IBM RISC Supercomputer Will Provide Solutions to Critical Environmental Cleanup Problems
March 06, 1996
RICHLAND, Wash. –
IBM announced today that a new molecular sciences laboratory in Washington state has placed an order for what will be the most powerful IBM parallel computer ever. The 472-processor RS/6000* Scalable POWERparallel Systems* (SP*) -- an IBM parallel processing supercomputer -- has been purchased by the Environmental Molecular Sciences Laboratory (EMSL) at the U.S. Department of Energy's (DOE) Pacific Northwest National Laboratory.
The multi-million dollar system will form the cornerstone of the EMSL's molecular science computing facility, and will be used primarily for research on critical environmental problems such as cleaning up polluted sites and safely treating and storing radioactive waste.
Computational simulations and modeling performed on the new computer will further molecular-level understanding of the physical, chemical and biological processes that underlie environmental remediation, waste processing and related health and ecological effects.
When fully installed in the spring of 1997, the EMSL's supercomputer system will be the most powerful RS/6000 SP in the world, with the capacity to operate at over 200 peak GigaFLOPS (billions of floating-point operations per second).
"The IBM RS/6000 SP will be the EMSL's primary high-performance production computing system," said Ray Bair, deputy director of computing and information sciences at the EMSL. "It will enable EMSL researchers to perform environmental molecular science research that is essential to cleaning up the environment faster and more cost effectively.
For example, large-scale computational chemistry calculations will be used to aid in the design of new materials. These calculations will help design compounds to separate radionuclides from other wastes, engineer enzymes to enhance the biodegradation of organic wastes and develop new materials to contain radioactive wastes for short and long term storage."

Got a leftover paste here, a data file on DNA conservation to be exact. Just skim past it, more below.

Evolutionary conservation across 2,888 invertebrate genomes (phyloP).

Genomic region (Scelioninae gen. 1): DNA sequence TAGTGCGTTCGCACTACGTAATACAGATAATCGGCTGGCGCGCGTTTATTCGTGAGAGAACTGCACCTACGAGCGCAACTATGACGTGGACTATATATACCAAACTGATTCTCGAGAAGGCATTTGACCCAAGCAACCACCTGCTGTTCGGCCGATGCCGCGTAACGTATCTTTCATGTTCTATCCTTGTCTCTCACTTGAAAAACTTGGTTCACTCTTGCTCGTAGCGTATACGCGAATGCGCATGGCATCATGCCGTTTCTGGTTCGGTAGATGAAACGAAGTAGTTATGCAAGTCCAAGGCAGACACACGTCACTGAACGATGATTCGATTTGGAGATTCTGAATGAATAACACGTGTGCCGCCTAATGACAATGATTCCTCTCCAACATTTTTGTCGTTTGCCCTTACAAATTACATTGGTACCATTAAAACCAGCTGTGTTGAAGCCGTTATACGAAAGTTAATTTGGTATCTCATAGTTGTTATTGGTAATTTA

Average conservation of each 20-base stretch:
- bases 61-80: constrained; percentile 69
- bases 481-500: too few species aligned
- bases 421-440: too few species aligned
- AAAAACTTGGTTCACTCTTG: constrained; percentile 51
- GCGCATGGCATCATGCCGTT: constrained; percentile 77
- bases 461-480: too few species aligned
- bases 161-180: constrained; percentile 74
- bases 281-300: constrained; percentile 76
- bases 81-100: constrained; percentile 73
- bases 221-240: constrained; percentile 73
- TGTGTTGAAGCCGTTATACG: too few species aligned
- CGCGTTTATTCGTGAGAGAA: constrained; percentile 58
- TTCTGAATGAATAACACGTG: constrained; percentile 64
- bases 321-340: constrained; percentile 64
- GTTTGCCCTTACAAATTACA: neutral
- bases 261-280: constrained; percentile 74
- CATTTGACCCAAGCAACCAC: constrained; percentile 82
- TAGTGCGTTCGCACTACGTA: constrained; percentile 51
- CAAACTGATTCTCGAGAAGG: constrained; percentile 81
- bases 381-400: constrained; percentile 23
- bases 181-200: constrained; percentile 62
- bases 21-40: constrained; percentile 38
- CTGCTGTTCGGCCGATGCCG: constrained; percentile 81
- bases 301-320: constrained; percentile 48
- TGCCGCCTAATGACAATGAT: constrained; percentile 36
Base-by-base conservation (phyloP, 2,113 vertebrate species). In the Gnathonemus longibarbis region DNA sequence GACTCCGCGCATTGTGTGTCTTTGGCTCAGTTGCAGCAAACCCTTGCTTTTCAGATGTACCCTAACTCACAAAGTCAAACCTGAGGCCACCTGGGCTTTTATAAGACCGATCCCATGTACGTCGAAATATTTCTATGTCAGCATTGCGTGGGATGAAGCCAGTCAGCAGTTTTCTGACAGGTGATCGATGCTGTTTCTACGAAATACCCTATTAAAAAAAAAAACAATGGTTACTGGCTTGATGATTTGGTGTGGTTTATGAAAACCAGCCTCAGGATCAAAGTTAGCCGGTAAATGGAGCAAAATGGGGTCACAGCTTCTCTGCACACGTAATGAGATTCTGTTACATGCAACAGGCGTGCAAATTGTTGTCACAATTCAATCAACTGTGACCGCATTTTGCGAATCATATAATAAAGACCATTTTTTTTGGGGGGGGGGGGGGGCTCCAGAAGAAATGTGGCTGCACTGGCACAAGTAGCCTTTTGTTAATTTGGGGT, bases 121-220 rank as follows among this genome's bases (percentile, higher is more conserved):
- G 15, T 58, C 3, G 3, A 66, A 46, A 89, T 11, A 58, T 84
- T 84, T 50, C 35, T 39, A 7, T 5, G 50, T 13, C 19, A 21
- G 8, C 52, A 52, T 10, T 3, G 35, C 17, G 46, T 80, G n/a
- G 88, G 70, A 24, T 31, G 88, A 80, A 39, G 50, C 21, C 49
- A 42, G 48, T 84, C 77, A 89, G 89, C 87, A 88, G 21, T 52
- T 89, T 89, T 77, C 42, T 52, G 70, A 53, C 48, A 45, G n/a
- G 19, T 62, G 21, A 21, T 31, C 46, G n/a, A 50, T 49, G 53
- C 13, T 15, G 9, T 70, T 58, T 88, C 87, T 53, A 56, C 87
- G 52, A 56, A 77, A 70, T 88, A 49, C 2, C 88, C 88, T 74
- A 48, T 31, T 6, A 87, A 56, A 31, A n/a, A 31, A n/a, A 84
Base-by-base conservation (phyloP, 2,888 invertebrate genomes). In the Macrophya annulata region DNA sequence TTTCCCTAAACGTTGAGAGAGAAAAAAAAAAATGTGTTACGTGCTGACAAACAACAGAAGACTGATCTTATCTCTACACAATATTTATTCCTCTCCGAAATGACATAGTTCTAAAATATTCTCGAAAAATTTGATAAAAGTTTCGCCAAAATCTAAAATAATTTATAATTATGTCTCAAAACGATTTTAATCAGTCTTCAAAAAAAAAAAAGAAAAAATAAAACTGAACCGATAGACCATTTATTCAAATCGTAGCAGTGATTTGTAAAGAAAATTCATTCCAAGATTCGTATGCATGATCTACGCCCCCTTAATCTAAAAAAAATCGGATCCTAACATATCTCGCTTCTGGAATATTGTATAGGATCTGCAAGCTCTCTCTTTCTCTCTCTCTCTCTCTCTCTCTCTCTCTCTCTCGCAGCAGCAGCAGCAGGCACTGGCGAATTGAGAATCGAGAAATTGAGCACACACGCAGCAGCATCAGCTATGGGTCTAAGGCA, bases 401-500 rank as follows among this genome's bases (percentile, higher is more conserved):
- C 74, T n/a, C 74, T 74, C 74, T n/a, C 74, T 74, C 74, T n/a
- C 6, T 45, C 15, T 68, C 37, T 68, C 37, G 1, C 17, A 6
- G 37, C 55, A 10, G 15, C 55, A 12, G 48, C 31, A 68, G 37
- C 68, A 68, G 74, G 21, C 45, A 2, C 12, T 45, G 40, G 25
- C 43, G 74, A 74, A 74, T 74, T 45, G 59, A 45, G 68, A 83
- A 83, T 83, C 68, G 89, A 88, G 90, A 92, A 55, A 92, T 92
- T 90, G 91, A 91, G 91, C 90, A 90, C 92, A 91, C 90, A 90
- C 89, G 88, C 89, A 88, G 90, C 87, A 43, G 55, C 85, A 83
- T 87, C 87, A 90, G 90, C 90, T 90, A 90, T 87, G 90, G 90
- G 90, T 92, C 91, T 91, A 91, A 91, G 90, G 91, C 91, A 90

"The scalable parallel processing power of the RS/6000 SP system will allow us to tackle the full range of scientific research areas important to the DOE's environmental goals," added Robert Eades, manager of the molecular science computing facility in the EMSL. "EMSL scientists will be able to model the migration of contaminants below ground, on the earth's surface and in the air. Computations can predict the fate of those contaminants, and simulations can help in the design and execution of any required remedial actions. This system also will be used in chemical process modeling -- to minimize the construction and operational costs in facilities built to treat the DOE's legacy of stored wastes -- and to maximize worker safety."
EMSL scientists are developing a new generation of molecular modeling software, such as NWChem and ECCE', to take full advantage of the parallel computing power of the RS/6000 SP system. NWChem will provide users with an order of magnitude more computing capability than is currently available on conventional supercomputers. ECCE' integrates NWChem and other codes into a seamless user environment so scientists can perform complex molecular modeling and simulation tasks on the RS/6000 SP system from their desktop workstations.
"With the IBM RS/6000 SP system as the workhorse of their new Molecular Science Computing Facility, the scope of research that will be conducted at the EMSL over the next few years will have a tremendous impact in developing an effective science-based strategy for addressing the nation's environmental problems," said Mark Bregman, general manager, IBM RS/6000 Division. "High-performance computing and simulation dramatically reduce how long it takes to solve critical research problems. It enables researchers to better focus their experimental studies and extend the range of problems that can be solved."
The computer system will be delivered to the EMSL's molecular science computing facility in two phases. In June 1996, IBM will install a current-generation RS/6000 SP system with 192 application processors, 27 gigabytes (GB) of memory, and 566 GB of disk storage. In March 1997, IBM will then install the final system -- a next-generation RS/6000 SP system with 432 application processors plus 40 more processors driving the parallel disk system and network connections. This system will have 62 GB of memory and 1,238 GB of disk storage.
IBM's Serial Storage Architecture (SSA) disk arrays and Magstar removable tape will comprise the high-performance data storage subsystem for the RS/6000 SP. The RS/6000 SP system will connect to the EMSL's existing HIPPI and ATM networks to provide a truly open systems implementation. Combined, these technologies will provide a state-of-the-art system that will be both expandable and upgradeable as newer technologies are introduced.
Tags: Environment, Fundamental Science, Computational Science, EMSL, Operations, Environmental Remediation, Chemistry, Supercomputer, Facilities